So my mantra is don't be overwhelmed..."adagio, adagio!" I don't won't to forget my Italian, so before I totally immerse myself in Spanish, I'm going to enjoy Italian as much as I can!

Chao for Now,

Tuesday, February 2, 2010

Healthcare in the USA

Today is a reminder why we are moving to Cuenca!
We had a travel consult (as in pay me 500 plus dollars to tell me what I found off the CDC website!). Only the doctor had to read it out loud very fast (so I couldn't understand what I already knew), and then he told me what I needed without telling me what it would cost!
When we went to pay our bill (after Mark passed out and I grabbed his wallet before he hit the floor), I asked politely, "Can we pay half now and the other half later?"

That was a stupid question; I knew I wasn't getting out of that office unless I turned over the money.

The next question actually shocked me. "Well, did you get the shots?"

I turned to my hubby and said, "It's time to surrender your wallet! This isn't a restaurant and you can't do dishes to pay for your bill!"

It seems that insurance companies do not pay for travel consults and therefore all payment must be rendered at the time of service. That message is always posted on the back of the exam room doors (just like hotel rates!).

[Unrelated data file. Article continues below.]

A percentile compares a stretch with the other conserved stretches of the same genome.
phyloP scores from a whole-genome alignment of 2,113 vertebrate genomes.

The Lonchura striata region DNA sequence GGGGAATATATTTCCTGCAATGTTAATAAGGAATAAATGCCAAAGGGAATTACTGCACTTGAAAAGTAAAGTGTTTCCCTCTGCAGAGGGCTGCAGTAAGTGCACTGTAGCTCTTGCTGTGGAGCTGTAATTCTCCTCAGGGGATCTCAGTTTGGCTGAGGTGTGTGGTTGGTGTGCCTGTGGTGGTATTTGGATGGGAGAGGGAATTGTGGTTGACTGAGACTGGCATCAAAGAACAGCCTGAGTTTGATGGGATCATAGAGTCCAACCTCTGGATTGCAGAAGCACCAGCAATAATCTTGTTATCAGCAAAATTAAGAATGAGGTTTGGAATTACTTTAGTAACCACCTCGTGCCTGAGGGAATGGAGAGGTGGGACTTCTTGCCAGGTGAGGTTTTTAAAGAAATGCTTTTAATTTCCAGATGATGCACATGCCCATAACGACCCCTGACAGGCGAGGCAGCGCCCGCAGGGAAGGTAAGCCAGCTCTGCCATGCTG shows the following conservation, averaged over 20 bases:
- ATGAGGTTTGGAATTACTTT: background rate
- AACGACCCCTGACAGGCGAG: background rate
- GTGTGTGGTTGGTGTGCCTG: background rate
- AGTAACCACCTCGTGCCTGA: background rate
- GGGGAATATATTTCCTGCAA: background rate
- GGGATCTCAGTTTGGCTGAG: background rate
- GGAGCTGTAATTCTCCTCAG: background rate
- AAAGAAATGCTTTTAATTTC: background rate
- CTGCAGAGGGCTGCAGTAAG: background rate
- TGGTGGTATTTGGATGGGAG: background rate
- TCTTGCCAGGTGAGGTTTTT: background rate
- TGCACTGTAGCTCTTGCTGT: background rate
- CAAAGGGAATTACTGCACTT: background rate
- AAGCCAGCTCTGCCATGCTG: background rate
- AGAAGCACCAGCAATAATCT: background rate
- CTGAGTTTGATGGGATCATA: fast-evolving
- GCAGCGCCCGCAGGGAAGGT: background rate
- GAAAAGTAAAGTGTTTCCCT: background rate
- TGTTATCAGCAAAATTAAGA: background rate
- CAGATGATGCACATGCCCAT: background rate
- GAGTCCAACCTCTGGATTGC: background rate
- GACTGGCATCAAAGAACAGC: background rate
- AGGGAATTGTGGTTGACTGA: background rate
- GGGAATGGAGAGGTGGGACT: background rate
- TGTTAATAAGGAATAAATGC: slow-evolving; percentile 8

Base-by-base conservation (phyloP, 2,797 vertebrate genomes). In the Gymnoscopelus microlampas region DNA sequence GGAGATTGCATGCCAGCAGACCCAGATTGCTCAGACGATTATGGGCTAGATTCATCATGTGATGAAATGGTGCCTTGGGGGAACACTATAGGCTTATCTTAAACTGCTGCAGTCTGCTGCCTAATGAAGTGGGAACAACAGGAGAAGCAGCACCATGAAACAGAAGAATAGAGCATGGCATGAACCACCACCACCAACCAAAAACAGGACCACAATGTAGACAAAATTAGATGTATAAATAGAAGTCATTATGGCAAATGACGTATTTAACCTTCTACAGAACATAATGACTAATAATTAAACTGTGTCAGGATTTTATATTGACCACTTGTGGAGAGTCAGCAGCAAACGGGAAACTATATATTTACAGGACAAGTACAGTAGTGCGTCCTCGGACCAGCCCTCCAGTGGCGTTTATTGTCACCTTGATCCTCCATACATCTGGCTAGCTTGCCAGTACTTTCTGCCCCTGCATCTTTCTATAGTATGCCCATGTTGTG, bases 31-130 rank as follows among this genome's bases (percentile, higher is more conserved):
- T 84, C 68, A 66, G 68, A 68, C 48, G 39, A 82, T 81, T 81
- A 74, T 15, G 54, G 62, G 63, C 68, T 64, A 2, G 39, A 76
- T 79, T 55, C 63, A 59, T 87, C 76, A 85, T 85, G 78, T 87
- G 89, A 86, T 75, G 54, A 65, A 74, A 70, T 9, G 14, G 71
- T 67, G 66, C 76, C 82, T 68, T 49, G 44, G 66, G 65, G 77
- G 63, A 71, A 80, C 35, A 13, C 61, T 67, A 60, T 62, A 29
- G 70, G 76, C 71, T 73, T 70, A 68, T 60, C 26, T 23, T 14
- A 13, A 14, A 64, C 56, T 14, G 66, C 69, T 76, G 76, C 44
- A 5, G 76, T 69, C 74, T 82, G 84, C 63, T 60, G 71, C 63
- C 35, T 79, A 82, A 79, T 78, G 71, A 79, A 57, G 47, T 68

If I knew that yellow fever, Hep-A, typhoid, and whatever else they stuck me with would not only give me two arms full of "hurties" and an empty wallet, I would have taken my chances on getting the diseases that they said would surely cause me to die!

Oh, but I got this cool little card (it's yellow) and says that I've been vaccinated against...you guessed it "yellow fever."

This comes on the day we also got the bill from Mark's back surgery ($20,000 and that was just for the bed!). I worked in the healthcare field for 20 years and I've seen what we have compared to other countries (we also lived in Sicily), and I have to say we pay mostly for people to push papers, enter ICD9-CM codes into the computer, so the insurance company can reject our claim and send it to another department where more people shuffle papers. How do I know this? I was a paper shuffler (yes, a career in healthcare management).